Spondylolysis

Spondylolysis SPONDYLOLYSIS = Defect in pars interarticularis portion of lamina. Etiology: Repeated Microtrauma Heredity component (hypoplastic pars) Clinical: May be asymptomatic May present with low back pain 3-7% of general population (all ages) Athletes -Increased to 23-62% Males 2-4 more than Females 95% at L5 level Bilateral pars defects can lead to spondylolisthesis XRAY Most sensitive projection- lateral views Most specific projection- oblique views (Scottie dog collar) May not be seen if plane of defect lies near sagittal plane CT Incomplete vertebral ring Linear lucency…

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Cervical Rib

Cervical Rib 3 Different Cases of Cervical Ribs AKA- Supernumerary Rib or Accessory Rib Arises from the seventh cervical vertebre Rate – 0.5% of the population More common in females. Usually asymptomatic It is the most important anatomic rib variant clinically because they can result in thoracic outlet syndrome (compression of brachial plexis or subclavian vessel) Always Remember to Mention the presence of Cervical Ribs if present on cervical spine x-rays and if visualized on chest x-rays   Remember- “The Eyes Will Not See What…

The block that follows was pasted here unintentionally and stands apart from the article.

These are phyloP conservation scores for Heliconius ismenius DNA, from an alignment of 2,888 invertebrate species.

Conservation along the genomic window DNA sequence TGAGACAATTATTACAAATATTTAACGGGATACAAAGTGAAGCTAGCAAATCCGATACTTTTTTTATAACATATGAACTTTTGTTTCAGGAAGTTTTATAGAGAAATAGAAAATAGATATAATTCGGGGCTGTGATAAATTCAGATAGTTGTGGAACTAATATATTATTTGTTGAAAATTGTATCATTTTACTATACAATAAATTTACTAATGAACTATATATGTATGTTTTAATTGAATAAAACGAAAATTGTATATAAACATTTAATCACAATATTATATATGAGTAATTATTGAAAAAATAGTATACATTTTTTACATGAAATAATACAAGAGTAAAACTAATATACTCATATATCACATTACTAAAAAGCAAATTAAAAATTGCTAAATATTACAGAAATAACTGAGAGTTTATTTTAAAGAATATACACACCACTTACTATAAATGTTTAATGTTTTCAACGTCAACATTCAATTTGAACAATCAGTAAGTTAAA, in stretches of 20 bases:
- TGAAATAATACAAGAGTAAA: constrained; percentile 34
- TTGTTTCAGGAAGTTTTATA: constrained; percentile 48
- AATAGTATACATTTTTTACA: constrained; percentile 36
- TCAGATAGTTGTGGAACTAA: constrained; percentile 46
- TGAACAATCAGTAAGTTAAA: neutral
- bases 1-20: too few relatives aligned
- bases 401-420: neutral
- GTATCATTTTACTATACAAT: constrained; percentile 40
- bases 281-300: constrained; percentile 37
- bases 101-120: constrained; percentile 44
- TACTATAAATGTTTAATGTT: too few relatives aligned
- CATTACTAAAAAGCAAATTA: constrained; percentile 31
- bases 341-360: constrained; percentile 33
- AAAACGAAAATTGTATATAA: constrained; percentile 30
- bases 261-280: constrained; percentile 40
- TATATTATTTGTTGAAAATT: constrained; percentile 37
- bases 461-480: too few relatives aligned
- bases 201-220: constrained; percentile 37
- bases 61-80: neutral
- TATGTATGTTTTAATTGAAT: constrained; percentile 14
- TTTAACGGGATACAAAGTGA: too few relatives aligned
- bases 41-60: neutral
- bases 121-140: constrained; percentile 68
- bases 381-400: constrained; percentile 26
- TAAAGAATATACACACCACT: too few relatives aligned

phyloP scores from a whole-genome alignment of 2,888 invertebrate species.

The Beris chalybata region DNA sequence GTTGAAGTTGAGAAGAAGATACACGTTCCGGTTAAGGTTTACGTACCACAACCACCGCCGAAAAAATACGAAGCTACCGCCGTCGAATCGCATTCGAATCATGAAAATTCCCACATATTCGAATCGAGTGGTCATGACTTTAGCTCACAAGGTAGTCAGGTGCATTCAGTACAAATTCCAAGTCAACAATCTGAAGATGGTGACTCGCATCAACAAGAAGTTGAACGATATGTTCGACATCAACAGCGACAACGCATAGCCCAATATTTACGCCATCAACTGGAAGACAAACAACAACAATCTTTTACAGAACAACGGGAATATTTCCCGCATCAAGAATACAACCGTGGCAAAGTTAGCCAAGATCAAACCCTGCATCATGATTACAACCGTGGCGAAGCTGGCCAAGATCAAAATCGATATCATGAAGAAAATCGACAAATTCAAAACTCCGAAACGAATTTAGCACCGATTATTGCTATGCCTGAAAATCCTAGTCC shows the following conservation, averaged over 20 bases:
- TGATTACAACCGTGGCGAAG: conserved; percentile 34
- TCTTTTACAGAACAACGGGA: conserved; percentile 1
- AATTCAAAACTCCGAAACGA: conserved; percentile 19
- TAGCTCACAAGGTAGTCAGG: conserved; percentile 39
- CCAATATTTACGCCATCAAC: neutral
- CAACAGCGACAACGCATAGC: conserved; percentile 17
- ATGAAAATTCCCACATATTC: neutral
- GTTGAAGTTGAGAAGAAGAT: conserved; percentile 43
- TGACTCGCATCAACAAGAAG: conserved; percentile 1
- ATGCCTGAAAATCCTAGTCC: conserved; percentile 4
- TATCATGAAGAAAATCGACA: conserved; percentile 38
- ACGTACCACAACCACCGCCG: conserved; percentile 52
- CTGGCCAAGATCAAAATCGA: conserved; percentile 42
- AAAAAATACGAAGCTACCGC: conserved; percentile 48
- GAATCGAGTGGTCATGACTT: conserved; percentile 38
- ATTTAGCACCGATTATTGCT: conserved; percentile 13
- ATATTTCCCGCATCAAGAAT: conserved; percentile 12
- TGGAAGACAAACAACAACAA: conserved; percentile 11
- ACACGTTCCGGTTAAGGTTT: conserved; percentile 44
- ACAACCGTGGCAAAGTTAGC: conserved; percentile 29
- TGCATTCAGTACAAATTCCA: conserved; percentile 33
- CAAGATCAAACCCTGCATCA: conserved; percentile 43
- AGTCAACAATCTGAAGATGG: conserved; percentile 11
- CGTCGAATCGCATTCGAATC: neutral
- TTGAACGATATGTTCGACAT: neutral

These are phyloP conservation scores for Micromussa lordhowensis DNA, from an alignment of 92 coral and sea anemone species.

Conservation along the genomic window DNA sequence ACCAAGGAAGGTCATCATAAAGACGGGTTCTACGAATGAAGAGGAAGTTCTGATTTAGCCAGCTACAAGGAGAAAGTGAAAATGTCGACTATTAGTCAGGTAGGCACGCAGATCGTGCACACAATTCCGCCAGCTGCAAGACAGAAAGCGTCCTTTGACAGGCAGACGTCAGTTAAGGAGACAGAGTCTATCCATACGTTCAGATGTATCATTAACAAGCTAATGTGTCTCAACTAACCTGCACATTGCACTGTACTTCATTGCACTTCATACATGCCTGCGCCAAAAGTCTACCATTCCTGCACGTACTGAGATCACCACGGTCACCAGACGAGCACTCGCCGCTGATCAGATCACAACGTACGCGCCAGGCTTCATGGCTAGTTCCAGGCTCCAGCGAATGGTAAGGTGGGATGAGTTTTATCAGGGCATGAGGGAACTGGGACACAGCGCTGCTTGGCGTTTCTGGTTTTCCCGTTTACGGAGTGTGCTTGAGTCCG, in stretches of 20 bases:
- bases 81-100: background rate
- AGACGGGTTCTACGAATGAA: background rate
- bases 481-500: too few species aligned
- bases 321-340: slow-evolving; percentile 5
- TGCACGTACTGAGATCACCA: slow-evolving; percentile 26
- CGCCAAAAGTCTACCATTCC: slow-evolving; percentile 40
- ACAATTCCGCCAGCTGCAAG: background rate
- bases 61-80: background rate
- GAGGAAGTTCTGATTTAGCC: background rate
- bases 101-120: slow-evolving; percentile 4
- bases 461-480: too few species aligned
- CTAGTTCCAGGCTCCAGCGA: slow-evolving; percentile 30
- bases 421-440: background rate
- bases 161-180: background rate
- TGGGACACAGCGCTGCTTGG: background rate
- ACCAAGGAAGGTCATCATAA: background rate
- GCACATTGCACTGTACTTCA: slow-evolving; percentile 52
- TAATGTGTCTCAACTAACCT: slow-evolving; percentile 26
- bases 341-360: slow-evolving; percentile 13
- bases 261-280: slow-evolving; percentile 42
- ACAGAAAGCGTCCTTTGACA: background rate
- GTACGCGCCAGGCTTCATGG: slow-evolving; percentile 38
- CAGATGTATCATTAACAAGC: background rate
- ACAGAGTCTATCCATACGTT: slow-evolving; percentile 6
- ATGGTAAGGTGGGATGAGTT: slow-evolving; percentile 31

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Madelung Deformity Of Wrist Xray

Madelung Deformity Of Wrist Xray Madelung deformity Premature closure or defective development of the ulnar third of the distal epiphysis of the radius Bilateral in 50-66% of patients. Often rare congenital deformity manifesting 10-14 years  (autosomal dominant- variable penetrance) Can be acquired consequence of trauma to the growth plate More common in females. Can be Associated with: Leri-Weill syndrome Turner syndrome gonadal dysgenesis nail-patella syndrome Hereditary multiple exostoses Hurler mucopolysaccharidosis Achondroplasia Ollier disease Madelung deformity was first described in 1878 by the German surgeon Otto…

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Stress Fracture Xrays